Chiropractic Center Sued for Causing Patient’s Stroke

Cody Porcoro

Written by
— Updated on December 20, 2017

An expert in massage therapy and chiropractic treatments was needed to testify in a malpractice trial that contended a standard neck adjustment had led to a patient’s death. After experiencing lower back pain, a middle-aged male patient had gone to a chiropractor for a neck readjustment. One week later, he went to emergency services and was investigated for ischemic stroke. He was given an MRI scan, and doctors concluded that he had sustained a vertebral artery dissection, as the inner lining of the vertebral artery appeared to be torn. He was given a tissue plasminogen activator to facilitate the breakdown of blood clots, but his health declined despite continual treatment and he passed away soon after the stroke. It was alleged that the neck adjustment had torn the artery and facilitated the man’s stroke, and that he had been unaware that the chiropractic procedure could be harmful.

Question(s) For Expert Witness

  • 1. Do you routinely perform neck manipulations?
  • 2. Should patients be warned about the risks of neck manipulation?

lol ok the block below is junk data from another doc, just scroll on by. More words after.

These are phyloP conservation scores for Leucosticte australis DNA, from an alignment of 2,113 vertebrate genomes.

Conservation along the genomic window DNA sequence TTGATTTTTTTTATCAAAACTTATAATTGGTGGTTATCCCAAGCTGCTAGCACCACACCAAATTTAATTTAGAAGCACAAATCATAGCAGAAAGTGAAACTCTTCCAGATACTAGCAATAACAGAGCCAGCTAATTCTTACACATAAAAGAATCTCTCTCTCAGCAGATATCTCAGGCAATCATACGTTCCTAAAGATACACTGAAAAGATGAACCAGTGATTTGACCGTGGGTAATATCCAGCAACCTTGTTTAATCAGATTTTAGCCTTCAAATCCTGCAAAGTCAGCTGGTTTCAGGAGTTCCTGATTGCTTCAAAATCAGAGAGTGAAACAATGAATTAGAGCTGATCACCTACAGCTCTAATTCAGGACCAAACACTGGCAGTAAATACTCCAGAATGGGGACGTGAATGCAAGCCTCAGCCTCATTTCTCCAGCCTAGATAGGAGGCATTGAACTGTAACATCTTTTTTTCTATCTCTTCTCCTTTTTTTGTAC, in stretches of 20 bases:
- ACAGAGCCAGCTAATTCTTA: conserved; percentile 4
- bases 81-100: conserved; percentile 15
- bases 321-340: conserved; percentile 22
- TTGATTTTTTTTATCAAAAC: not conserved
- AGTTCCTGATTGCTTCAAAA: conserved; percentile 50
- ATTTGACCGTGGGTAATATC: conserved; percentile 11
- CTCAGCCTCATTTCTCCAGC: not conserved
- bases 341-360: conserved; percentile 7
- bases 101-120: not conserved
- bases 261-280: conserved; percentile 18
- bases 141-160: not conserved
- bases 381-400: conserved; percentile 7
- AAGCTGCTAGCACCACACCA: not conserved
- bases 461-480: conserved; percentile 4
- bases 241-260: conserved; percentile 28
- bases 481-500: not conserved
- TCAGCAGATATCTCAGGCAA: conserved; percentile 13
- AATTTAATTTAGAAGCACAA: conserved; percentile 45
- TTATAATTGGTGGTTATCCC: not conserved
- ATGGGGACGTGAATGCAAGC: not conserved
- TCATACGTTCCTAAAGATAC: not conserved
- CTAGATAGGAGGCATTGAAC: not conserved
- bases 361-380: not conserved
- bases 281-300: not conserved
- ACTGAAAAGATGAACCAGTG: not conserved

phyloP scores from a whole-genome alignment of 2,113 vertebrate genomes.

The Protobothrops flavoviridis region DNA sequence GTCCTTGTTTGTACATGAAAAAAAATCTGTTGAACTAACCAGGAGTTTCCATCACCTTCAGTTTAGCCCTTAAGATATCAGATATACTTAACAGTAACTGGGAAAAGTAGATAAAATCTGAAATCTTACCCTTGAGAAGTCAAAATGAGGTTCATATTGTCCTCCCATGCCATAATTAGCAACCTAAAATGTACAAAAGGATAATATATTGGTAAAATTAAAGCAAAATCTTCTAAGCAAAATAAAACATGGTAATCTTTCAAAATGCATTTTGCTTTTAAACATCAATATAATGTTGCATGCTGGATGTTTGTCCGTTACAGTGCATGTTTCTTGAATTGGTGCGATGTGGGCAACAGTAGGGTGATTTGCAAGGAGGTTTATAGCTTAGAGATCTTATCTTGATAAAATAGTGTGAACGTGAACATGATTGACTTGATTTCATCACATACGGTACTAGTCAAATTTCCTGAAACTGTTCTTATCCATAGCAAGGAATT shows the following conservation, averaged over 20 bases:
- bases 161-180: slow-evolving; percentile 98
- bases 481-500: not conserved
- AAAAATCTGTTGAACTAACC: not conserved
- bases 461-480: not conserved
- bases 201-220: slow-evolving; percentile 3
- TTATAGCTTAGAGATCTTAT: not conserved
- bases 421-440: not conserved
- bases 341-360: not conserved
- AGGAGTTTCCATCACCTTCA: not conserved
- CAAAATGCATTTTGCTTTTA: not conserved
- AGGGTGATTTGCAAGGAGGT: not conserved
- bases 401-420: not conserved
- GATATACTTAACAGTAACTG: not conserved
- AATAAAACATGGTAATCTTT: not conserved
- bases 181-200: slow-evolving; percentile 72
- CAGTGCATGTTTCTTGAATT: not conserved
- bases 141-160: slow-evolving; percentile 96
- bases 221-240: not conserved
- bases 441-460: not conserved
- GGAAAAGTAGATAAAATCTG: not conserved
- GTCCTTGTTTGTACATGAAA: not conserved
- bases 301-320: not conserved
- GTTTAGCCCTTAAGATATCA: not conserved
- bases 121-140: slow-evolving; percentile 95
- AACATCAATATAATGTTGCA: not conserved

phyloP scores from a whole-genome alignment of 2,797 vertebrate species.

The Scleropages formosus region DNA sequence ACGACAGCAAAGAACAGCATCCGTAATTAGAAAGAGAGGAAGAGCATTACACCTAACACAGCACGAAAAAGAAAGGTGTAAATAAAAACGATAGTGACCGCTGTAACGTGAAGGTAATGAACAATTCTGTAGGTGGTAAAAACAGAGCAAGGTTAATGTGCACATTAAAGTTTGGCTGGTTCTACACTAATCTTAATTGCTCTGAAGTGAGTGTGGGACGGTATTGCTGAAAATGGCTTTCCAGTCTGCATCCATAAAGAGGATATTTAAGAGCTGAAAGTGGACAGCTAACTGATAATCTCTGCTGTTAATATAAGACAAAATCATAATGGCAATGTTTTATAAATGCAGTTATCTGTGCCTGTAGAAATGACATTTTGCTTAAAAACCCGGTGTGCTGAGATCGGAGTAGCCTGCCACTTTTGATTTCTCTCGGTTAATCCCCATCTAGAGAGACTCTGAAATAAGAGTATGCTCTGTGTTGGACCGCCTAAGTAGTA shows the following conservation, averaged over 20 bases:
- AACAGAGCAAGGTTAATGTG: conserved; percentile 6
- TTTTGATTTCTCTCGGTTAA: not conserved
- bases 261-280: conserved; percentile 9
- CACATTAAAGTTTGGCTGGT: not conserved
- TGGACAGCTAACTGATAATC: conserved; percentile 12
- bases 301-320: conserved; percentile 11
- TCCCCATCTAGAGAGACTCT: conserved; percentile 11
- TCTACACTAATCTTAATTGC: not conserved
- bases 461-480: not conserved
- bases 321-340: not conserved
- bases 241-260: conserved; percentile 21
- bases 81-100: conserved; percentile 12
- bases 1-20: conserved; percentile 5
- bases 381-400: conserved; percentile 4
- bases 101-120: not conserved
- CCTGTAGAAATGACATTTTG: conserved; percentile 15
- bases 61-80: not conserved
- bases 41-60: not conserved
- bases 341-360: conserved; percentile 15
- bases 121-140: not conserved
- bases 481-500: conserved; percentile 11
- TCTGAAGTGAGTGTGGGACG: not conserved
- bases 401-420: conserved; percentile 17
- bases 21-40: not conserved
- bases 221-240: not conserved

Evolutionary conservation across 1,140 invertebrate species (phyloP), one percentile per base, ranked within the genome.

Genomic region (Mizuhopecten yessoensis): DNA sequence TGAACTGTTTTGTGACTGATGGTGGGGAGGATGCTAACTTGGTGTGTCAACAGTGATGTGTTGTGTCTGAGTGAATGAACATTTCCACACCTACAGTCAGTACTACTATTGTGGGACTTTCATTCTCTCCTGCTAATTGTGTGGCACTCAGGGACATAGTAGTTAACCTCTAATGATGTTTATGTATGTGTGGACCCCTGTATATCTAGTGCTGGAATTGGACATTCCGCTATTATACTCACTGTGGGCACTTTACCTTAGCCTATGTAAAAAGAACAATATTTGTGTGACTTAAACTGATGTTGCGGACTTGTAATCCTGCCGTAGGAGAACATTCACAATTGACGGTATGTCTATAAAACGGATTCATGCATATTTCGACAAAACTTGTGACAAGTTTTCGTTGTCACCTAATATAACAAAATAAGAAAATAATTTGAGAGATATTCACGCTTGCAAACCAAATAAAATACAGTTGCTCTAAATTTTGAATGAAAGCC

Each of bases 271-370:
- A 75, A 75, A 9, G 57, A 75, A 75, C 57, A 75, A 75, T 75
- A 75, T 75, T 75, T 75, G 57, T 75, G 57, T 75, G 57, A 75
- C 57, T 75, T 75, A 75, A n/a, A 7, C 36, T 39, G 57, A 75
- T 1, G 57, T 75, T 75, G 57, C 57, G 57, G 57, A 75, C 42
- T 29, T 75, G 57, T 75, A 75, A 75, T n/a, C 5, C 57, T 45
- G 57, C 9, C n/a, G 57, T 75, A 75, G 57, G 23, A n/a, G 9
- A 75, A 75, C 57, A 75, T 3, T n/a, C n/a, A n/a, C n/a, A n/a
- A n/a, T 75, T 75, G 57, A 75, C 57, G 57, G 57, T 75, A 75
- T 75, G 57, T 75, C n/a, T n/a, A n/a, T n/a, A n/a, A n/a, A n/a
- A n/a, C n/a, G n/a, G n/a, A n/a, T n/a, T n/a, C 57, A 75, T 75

Expert Witness Response E-009668

I currently teach full-time at a Chiropractic College where I teach students how to apply safe and effective neck manipulation, and routinely perform neck manipulation on colleagues and students. The issue of warning patients is complicated. Based on current evidence, the causal relationship between neck manipulation and stroke is still controversial. In the absence of specific risk factors, I do not believe the evidence supports the necessity of routinely warning patients of the risk of stroke from neck manipulation. However, if a patient presents with specific risk factors, then informed consent is necessary. This means a chiropractor must perform a thorough history and examination to rule out these risk factors. Many of these cases hinge on the thoroughness and appropriateness of the chiropractor’s pre-treatment evaluation. In this case, it is unclear whether this patient had specific neck-related complaints that would indicate the neck manipulation was appropriate. In the absence of any significant neck complaints, neck manipulation would not be appropriate. Since any benefit of neck manipulation would be unclear, I believe specific informed consent discussing possible risks would be required.

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